Jones v. State

Annotate this Case

478 S.W.2d 937 (1972)

Ronald Dee JONES, Appellant, v. The STATE of Texas, Appellee.

No. 44460.

Court of Criminal Appeals of Texas.

March 8, 1972.

Rehearing Denied May 3, 1972.

Matthew H. Talty III, Houston, for appellant.

Carol S. Vance, Dist. Atty., James C. Brough and Andy Tobias, Asst. Dist. Attys., Houston, and Jim D. Vollers, State's Atty., Austin, for the State.



This is an appeal from an order revoking probation. The record reflects that on March 6, 1968, appellant plead guilty before the court to the offense of assault with intent to kill. The punishment was assessed at confinement for ten years, but the imposition of the sentence was suspended and appellant was granted probation.

One of the terms and conditions of the probation was:

"(a) Commit no offense against the laws of this or any other State or the United States."

On December 29, 1970, the State filed a motion to revoke probation alleging that appellant violated the terms of his probation in that "said defendant did in Harris County, Texas on or about the 24th day of December, 1970, commit the offense of Aggravated Assault upon Frank Zachary; and that said defendant did in Harris County, Texas on or about the 24th day of December, 1970, willfully destroy and attempt to injure or destroy property over the value of $50.00 belonging to Gabe Nahas."

The evidence reflects that appellant went to the office of Gabe Nahas in the City of Houston on December 24, 1970. Frank Zachary was alone in the office at that time. A conversation, the content of which was not disclosed except to the extent that Zachary said that appellant "thought his wife had been done wrong."[1] She had worked for Nahas and had been discharged. Thereafter appellant went into another part of the office, where he asked Zachary to call Nahas. Zachary refused to call. Appellant then asked to see some files, but Zachary refused. Zachary pushed appellant away. Appellant then pushed three dictating machines off a cabinet. Zachary testified that he could not say for certain whether the machines were knocked off intentionally or by accident. He testified only that the act was done in a fit of anger. Zachary also testified, in part:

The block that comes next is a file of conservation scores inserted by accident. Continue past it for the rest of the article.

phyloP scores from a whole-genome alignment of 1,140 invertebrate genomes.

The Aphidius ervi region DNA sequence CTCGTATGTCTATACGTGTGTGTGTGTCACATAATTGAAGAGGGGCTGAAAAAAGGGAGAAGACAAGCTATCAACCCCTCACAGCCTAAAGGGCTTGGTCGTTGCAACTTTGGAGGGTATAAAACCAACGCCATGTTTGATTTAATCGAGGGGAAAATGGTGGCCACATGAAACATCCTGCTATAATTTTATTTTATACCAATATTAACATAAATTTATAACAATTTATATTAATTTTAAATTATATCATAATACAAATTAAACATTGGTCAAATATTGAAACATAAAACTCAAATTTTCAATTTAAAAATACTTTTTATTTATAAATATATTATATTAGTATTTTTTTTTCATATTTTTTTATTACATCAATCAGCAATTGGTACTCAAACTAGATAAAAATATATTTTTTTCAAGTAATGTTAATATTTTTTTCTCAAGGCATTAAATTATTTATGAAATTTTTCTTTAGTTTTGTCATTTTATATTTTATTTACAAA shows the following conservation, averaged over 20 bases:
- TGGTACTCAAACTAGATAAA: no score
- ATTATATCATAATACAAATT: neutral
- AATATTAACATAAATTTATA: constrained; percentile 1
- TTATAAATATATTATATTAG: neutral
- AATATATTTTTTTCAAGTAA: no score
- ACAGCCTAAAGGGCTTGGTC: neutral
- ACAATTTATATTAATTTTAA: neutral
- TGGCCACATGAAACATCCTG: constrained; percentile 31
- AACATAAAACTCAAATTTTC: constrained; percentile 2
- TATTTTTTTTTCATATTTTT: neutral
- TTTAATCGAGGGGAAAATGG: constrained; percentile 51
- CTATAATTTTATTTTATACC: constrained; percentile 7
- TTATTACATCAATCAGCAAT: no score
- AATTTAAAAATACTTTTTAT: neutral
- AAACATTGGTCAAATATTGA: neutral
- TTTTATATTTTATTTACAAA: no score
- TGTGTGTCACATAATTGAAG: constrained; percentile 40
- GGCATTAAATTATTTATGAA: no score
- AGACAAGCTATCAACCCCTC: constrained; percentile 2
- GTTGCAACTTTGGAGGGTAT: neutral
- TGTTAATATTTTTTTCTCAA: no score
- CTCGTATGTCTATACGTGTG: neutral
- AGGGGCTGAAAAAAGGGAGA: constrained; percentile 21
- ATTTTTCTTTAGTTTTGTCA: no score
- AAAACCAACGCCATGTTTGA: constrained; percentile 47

"A He whirled around and knocked some Dictaphone machines off, three of them. "Q How did he do this, did he push them off? "A Just wiped them off."

After the dictating machines hit the floor, according to Zachary, appellant then broke the glass cover on the top of a desk in the office. Zachary testified, in part, regarding this occurrence:

"A Well, he started back to the files. I got between. That was when the tussle was and he hit the glass and broke the glass on the desk. "Q On whose desk did he break the glass? "A On Mr. Nahas' desk. "Q How thick was this glass on top of the desk? "A A quarter of an inch. "Q What did he hit the glass with? "A His hand. "Q How did he hit it? "A Well, he was throwing down on it is all I know. "Q Did he throw his hand back over his head? *939 "A I don't think so. "Q He just came down on it? "A Yes, and it busted and cut his hand. "Q At the time he did that, did he appear to be doing that in a fit of anger, also? "A Oh, he was angry, yes, sir. That was when I shoved him back in the main office. "Q Did he break the glass or crack it? "A He broke it all over. "Q Did he knock it off? "A No. "Q Just shattered the glass completely by hitting it with his hand? "A Yes, sir. "Q Did he kick it? "A No."

Thereafter, Zachary testified that he shoved appellant into another room of the office and saw appellant use a telephone to call Nahas. Thereafter, appellant ripped the phone off the wall (or ripped the receiver from the body of the instrument, the evidence not being clear on this point). Appellant then went to another part of the office where he stated that he was going to call the police. Appellant then left. Zachary also testified that, at some time during the disturbance, appellant took a drawer from a desk, and scattered some receipt books, which were in the drawer, around the room. Zachary testified that appellant did not hit him, did not "pull a knife on him," nor did he "do anything" to him.